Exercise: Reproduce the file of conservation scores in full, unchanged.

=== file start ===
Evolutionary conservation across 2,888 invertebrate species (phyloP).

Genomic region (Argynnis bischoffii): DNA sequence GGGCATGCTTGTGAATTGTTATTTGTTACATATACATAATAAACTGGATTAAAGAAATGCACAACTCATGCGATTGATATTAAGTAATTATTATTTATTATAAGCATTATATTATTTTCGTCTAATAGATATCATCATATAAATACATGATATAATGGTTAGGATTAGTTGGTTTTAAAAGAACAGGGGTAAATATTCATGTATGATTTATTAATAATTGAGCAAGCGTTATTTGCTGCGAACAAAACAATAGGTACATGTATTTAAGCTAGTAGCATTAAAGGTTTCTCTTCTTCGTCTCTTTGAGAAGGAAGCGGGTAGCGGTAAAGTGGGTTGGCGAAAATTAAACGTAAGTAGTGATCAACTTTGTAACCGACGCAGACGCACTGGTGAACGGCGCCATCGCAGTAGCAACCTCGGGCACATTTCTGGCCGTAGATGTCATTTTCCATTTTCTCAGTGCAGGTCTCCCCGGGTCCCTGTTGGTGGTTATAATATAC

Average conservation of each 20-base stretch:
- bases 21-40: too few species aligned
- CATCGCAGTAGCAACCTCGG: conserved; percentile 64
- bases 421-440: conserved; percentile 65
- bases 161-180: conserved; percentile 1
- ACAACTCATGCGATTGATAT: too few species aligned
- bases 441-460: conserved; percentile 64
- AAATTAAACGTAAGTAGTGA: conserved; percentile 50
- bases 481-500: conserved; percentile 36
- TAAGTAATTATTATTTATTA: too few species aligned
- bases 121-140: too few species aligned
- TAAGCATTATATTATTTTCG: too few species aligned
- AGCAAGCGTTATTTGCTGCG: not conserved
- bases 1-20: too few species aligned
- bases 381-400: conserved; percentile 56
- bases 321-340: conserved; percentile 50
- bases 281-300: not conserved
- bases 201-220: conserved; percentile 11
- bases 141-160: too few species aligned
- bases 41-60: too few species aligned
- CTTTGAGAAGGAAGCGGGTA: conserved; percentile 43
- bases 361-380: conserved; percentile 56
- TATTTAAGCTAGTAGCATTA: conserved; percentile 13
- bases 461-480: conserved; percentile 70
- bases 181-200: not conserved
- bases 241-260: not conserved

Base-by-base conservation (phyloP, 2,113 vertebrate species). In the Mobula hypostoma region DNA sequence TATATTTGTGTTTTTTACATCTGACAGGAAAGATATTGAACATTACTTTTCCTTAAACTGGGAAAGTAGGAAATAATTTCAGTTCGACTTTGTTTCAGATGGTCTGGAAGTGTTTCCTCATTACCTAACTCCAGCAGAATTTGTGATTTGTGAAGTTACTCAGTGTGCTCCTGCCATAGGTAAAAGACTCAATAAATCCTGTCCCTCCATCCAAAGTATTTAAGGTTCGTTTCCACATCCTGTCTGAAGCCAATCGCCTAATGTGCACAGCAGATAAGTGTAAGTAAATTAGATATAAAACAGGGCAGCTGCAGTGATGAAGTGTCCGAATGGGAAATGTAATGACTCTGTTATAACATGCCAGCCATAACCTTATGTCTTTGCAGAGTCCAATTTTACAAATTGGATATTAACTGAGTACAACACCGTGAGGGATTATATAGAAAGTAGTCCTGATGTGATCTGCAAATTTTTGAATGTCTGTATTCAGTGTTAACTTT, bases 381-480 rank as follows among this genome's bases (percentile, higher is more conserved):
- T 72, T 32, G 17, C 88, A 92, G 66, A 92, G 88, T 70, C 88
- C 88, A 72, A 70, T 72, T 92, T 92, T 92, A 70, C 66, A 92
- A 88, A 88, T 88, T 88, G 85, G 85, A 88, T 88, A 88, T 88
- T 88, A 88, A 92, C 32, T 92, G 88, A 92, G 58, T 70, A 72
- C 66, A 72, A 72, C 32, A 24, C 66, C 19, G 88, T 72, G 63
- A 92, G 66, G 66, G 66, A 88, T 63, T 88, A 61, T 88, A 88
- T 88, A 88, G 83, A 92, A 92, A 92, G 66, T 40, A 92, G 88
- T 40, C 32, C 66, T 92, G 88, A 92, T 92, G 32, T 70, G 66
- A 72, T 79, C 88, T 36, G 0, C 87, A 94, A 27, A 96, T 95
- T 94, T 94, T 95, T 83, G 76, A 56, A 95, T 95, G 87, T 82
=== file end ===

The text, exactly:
Evolutionary conservation across 2,888 invertebrate species (phyloP).

Genomic region (Argynnis bischoffii): DNA sequence GGGCATGCTTGTGAATTGTTATTTGTTACATATACATAATAAACTGGATTAAAGAAATGCACAACTCATGCGATTGATATTAAGTAATTATTATTTATTATAAGCATTATATTATTTTCGTCTAATAGATATCATCATATAAATACATGATATAATGGTTAGGATTAGTTGGTTTTAAAAGAACAGGGGTAAATATTCATGTATGATTTATTAATAATTGAGCAAGCGTTATTTGCTGCGAACAAAACAATAGGTACATGTATTTAAGCTAGTAGCATTAAAGGTTTCTCTTCTTCGTCTCTTTGAGAAGGAAGCGGGTAGCGGTAAAGTGGGTTGGCGAAAATTAAACGTAAGTAGTGATCAACTTTGTAACCGACGCAGACGCACTGGTGAACGGCGCCATCGCAGTAGCAACCTCGGGCACATTTCTGGCCGTAGATGTCATTTTCCATTTTCTCAGTGCAGGTCTCCCCGGGTCCCTGTTGGTGGTTATAATATAC

Average conservation of each 20-base stretch:
- bases 21-40: too few species aligned
- CATCGCAGTAGCAACCTCGG: conserved; percentile 64
- bases 421-440: conserved; percentile 65
- bases 161-180: conserved; percentile 1
- ACAACTCATGCGATTGATAT: too few species aligned
- bases 441-460: conserved; percentile 64
- AAATTAAACGTAAGTAGTGA: conserved; percentile 50
- bases 481-500: conserved; percentile 36
- TAAGTAATTATTATTTATTA: too few species aligned
- bases 121-140: too few species aligned
- TAAGCATTATATTATTTTCG: too few species aligned
- AGCAAGCGTTATTTGCTGCG: not conserved
- bases 1-20: too few species aligned
- bases 381-400: conserved; percentile 56
- bases 321-340: conserved; percentile 50
- bases 281-300: not conserved
- bases 201-220: conserved; percentile 11
- bases 141-160: too few species aligned
- bases 41-60: too few species aligned
- CTTTGAGAAGGAAGCGGGTA: conserved; percentile 43
- bases 361-380: conserved; percentile 56
- TATTTAAGCTAGTAGCATTA: conserved; percentile 13
- bases 461-480: conserved; percentile 70
- bases 181-200: not conserved
- bases 241-260: not conserved

Base-by-base conservation (phyloP, 2,113 vertebrate species). In the Mobula hypostoma region DNA sequence TATATTTGTGTTTTTTACATCTGACAGGAAAGATATTGAACATTACTTTTCCTTAAACTGGGAAAGTAGGAAATAATTTCAGTTCGACTTTGTTTCAGATGGTCTGGAAGTGTTTCCTCATTACCTAACTCCAGCAGAATTTGTGATTTGTGAAGTTACTCAGTGTGCTCCTGCCATAGGTAAAAGACTCAATAAATCCTGTCCCTCCATCCAAAGTATTTAAGGTTCGTTTCCACATCCTGTCTGAAGCCAATCGCCTAATGTGCACAGCAGATAAGTGTAAGTAAATTAGATATAAAACAGGGCAGCTGCAGTGATGAAGTGTCCGAATGGGAAATGTAATGACTCTGTTATAACATGCCAGCCATAACCTTATGTCTTTGCAGAGTCCAATTTTACAAATTGGATATTAACTGAGTACAACACCGTGAGGGATTATATAGAAAGTAGTCCTGATGTGATCTGCAAATTTTTGAATGTCTGTATTCAGTGTTAACTTT, bases 381-480 rank as follows among this genome's bases (percentile, higher is more conserved):
- T 72, T 32, G 17, C 88, A 92, G 66, A 92, G 88, T 70, C 88
- C 88, A 72, A 70, T 72, T 92, T 92, T 92, A 70, C 66, A 92
- A 88, A 88, T 88, T 88, G 85, G 85, A 88, T 88, A 88, T 88
- T 88, A 88, A 92, C 32, T 92, G 88, A 92, G 58, T 70, A 72
- C 66, A 72, A 72, C 32, A 24, C 66, C 19, G 88, T 72, G 63
- A 92, G 66, G 66, G 66, A 88, T 63, T 88, A 61, T 88, A 88
- T 88, A 88, G 83, A 92, A 92, A 92, G 66, T 40, A 92, G 88
- T 40, C 32, C 66, T 92, G 88, A 92, T 92, G 32, T 70, G 66
- A 72, T 79, C 88, T 36, G 0, C 87, A 94, A 27, A 96, T 95
- T 94, T 94, T 95, T 83, G 76, A 56, A 95, T 95, G 87, T 82